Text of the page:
Falkland Island peatlands as a mirror to understand future European peatlands

Falkland Island peatlands as a mirror to understand future European peatlands

In order to understand how carbon accumulation in Northern Hemisphere peatlands may likely change in the future, it is useful to look at how carbon accumulation varies in modern day 'extreme' ('dry') peatlands located in the Falkland Islands.

Researchers Dmitri Mauquoy, Clemens von Scheffer and Tom Theurer recently travelled to the Falkland Islands and spent around two weeks sampling the peatlands there.

What is your research about? The aim of our research is to understand the relationship between long-term peatland carbon accumulation rates, burning disturbance, the types of former peat forming plants and climate change across the Falkland Islands.

Dr Dmitri Mauquoy explains: “Peatlands are valuable ecosystems which take up and store carbon, mitigating the effects of climate change by taking greenhouse gases out of the atmosphere. For millennia they have captured carbon dioxide (a greenhouse gas) from the atmosphere and locked it away as peat. One of the consequences of recent climate change and human disturbance is that peatlands are now becoming more fire prone due to drainage, higher summer temperatures and reduced precipitation, which creates a water deficit. In order to understand how carbon accumulation in Northern Hemisphere peatlands may likely change in the future, it is useful to look at how carbon accumulation varies in modern day ‘extreme’ (‘dry’) peatlands located in the Falkland Islands”.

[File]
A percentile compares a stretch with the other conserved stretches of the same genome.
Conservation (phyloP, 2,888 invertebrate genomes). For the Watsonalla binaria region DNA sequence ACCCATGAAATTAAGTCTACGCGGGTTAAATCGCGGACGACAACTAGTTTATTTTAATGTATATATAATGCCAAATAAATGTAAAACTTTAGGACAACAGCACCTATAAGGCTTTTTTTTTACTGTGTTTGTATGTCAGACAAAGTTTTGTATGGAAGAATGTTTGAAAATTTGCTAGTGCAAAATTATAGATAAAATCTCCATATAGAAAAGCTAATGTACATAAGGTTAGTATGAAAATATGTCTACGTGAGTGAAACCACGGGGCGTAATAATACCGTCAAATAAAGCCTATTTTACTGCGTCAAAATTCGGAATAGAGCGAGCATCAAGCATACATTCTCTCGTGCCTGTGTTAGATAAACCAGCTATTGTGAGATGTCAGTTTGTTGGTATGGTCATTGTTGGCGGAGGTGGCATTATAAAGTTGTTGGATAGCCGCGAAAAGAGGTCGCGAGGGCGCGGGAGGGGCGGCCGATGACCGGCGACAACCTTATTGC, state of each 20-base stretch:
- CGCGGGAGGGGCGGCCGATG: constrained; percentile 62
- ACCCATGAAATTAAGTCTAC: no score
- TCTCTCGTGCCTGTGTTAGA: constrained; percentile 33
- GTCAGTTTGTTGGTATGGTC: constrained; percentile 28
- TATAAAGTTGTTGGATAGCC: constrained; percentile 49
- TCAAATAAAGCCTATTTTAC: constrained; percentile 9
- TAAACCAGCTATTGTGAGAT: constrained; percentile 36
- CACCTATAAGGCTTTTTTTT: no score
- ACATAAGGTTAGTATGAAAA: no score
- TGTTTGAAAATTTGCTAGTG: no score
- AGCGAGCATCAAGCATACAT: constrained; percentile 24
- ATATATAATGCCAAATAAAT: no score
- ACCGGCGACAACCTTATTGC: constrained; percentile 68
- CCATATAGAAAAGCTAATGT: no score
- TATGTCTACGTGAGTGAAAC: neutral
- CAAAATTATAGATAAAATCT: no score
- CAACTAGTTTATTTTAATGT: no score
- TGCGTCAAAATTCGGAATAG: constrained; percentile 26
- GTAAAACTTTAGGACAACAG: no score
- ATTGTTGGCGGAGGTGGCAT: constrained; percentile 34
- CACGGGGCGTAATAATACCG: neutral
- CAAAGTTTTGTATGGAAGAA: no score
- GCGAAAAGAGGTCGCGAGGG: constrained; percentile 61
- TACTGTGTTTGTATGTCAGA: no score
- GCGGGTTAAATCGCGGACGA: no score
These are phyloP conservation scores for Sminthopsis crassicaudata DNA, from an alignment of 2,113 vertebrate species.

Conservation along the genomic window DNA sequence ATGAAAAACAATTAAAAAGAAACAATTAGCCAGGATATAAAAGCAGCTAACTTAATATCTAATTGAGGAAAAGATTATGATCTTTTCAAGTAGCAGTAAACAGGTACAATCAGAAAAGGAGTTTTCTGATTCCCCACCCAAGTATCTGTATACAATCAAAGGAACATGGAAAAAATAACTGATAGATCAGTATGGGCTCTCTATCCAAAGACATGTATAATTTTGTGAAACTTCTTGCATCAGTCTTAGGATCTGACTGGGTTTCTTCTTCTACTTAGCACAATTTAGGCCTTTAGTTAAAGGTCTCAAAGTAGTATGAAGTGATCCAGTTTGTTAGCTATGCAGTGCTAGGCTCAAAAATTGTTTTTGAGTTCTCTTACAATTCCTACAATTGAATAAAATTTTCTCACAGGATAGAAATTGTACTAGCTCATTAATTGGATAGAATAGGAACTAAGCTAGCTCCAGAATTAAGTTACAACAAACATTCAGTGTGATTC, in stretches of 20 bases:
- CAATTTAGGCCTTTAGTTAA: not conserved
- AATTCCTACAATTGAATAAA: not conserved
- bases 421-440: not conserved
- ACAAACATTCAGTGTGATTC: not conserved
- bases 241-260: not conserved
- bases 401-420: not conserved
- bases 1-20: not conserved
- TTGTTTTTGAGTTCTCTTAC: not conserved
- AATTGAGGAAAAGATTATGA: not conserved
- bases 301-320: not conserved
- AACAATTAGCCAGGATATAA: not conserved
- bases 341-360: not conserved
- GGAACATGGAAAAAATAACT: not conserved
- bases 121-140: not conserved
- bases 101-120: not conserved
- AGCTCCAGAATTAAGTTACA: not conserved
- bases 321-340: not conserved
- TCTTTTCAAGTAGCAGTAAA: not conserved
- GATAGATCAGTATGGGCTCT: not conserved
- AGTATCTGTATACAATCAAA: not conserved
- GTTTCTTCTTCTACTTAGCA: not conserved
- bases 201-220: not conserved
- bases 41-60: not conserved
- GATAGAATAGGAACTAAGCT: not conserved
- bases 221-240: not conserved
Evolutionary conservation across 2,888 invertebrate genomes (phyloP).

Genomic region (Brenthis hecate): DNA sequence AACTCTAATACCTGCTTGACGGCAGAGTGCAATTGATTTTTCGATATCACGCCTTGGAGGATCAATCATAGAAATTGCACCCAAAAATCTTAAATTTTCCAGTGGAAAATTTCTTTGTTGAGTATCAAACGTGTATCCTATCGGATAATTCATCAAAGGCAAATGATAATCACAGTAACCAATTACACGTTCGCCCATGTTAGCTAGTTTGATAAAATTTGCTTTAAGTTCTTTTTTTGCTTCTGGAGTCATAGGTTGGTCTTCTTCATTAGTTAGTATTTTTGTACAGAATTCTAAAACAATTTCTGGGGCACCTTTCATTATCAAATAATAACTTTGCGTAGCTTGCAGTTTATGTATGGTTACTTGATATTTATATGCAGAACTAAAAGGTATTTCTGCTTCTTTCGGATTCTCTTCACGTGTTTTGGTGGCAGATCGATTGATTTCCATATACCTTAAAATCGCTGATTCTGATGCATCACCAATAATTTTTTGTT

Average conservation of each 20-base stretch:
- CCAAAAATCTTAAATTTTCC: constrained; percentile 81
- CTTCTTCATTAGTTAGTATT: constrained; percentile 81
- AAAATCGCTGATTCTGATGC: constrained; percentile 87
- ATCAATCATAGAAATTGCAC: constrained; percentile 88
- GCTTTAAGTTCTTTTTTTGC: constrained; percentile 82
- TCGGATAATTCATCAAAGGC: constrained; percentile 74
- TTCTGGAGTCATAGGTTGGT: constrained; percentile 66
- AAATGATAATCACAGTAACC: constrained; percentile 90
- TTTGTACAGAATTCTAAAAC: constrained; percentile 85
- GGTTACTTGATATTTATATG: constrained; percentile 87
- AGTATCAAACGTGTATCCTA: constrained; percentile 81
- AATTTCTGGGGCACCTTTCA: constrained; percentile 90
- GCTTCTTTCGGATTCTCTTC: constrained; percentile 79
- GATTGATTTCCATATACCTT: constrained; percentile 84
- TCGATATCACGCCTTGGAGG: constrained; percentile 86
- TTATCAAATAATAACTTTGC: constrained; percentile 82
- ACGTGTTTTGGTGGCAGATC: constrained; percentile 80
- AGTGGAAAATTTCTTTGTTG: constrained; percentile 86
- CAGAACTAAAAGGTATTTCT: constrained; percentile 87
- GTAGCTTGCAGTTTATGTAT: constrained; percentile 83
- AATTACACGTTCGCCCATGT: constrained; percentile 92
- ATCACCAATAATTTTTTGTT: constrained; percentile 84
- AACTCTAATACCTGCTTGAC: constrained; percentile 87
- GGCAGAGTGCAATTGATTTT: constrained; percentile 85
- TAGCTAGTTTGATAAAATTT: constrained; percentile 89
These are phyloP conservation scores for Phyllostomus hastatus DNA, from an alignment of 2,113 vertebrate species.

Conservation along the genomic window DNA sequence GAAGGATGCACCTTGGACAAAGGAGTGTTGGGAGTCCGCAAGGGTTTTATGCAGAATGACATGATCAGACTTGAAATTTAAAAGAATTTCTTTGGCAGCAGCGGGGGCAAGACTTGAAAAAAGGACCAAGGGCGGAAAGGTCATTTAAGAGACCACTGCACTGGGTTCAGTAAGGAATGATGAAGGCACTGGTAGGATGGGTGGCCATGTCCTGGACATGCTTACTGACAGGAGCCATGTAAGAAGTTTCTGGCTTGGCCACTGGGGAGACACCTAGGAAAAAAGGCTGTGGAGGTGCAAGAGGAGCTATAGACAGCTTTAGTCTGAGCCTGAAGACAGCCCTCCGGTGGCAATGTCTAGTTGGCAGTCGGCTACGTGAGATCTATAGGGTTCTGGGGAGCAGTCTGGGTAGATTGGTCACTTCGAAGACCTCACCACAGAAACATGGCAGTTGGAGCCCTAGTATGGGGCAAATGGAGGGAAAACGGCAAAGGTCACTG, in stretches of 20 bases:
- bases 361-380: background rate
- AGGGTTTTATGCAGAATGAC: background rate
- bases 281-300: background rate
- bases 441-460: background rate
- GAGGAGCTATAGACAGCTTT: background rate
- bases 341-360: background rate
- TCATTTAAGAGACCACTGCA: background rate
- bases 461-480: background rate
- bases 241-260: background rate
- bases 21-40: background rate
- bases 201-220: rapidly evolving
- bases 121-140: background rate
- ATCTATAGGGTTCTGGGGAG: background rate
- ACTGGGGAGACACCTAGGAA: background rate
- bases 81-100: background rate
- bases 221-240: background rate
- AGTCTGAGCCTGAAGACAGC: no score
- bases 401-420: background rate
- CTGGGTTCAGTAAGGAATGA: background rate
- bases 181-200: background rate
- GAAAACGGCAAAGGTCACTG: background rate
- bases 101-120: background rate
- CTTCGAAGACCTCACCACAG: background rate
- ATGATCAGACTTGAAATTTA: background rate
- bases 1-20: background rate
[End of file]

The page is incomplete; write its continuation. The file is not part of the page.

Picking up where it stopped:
What happens with the samples you collected? Clemens von Scheffer will now undertake a range of palaeoecological analyses of the samples we collected from 4 peatlands across West and East Falkland.

What was your experience during field work? The Falkland Islands are a really fascinating place to visit and the local people are friendly, kind and a lot of fun!